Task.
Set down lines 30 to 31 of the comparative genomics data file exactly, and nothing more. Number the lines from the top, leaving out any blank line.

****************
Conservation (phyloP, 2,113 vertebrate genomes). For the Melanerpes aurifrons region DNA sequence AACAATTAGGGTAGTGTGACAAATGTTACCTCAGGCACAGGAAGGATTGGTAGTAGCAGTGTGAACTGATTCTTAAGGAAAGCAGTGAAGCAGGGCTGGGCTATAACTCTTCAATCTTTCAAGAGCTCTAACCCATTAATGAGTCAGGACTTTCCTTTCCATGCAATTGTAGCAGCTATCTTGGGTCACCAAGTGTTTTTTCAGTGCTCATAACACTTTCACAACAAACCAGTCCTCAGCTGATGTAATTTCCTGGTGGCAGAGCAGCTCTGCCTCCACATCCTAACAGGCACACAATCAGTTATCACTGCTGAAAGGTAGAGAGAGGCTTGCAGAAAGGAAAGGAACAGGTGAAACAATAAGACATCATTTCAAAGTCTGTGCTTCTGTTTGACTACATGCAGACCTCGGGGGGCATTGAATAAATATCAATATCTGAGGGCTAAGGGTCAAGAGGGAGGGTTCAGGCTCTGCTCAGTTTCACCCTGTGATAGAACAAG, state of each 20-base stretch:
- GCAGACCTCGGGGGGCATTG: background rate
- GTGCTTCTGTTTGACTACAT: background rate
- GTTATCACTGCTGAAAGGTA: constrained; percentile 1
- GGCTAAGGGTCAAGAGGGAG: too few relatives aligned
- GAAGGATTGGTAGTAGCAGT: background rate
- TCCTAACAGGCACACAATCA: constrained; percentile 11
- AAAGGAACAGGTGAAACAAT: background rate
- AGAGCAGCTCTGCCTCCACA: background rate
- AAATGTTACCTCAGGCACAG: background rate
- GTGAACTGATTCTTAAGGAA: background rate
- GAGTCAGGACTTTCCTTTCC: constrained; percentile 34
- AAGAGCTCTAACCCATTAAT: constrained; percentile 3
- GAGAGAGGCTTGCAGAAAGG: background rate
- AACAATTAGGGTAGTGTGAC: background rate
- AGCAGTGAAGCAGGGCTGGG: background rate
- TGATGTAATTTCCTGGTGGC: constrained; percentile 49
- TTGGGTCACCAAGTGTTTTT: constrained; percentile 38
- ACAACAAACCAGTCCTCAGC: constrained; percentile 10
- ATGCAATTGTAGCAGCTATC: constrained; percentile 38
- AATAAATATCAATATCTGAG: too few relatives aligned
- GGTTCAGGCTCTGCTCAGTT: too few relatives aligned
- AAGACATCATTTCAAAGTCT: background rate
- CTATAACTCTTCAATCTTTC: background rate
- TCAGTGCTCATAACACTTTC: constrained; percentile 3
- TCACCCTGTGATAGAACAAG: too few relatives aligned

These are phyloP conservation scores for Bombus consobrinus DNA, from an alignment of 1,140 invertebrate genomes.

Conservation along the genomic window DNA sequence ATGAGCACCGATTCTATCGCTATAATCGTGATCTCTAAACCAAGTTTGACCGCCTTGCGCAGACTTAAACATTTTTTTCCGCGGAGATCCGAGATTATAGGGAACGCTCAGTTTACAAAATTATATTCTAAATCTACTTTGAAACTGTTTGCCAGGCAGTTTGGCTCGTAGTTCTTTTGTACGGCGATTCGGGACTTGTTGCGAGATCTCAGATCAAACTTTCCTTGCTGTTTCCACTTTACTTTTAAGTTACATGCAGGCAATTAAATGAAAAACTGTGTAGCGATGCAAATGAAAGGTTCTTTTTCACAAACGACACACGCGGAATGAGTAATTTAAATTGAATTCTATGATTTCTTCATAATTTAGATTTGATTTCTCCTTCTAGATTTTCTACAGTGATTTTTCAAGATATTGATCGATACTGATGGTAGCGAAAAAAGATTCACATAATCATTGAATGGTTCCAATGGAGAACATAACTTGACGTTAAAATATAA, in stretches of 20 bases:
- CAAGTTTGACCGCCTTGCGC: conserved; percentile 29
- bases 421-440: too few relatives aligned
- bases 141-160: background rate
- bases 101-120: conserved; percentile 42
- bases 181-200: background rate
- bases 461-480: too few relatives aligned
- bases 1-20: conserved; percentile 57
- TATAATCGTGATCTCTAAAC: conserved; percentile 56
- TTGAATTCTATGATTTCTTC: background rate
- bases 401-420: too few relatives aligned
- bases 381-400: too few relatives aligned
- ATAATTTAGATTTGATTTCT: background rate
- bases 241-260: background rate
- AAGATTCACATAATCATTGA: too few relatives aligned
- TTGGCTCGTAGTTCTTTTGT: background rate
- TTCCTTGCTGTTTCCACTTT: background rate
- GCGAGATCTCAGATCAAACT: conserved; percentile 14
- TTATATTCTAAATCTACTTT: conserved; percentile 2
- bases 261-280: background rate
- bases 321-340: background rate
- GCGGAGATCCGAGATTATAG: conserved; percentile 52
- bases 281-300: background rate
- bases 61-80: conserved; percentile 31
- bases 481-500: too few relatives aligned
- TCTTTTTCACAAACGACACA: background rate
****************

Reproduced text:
- bases 421-440: too few relatives aligned
- bases 141-160: background rate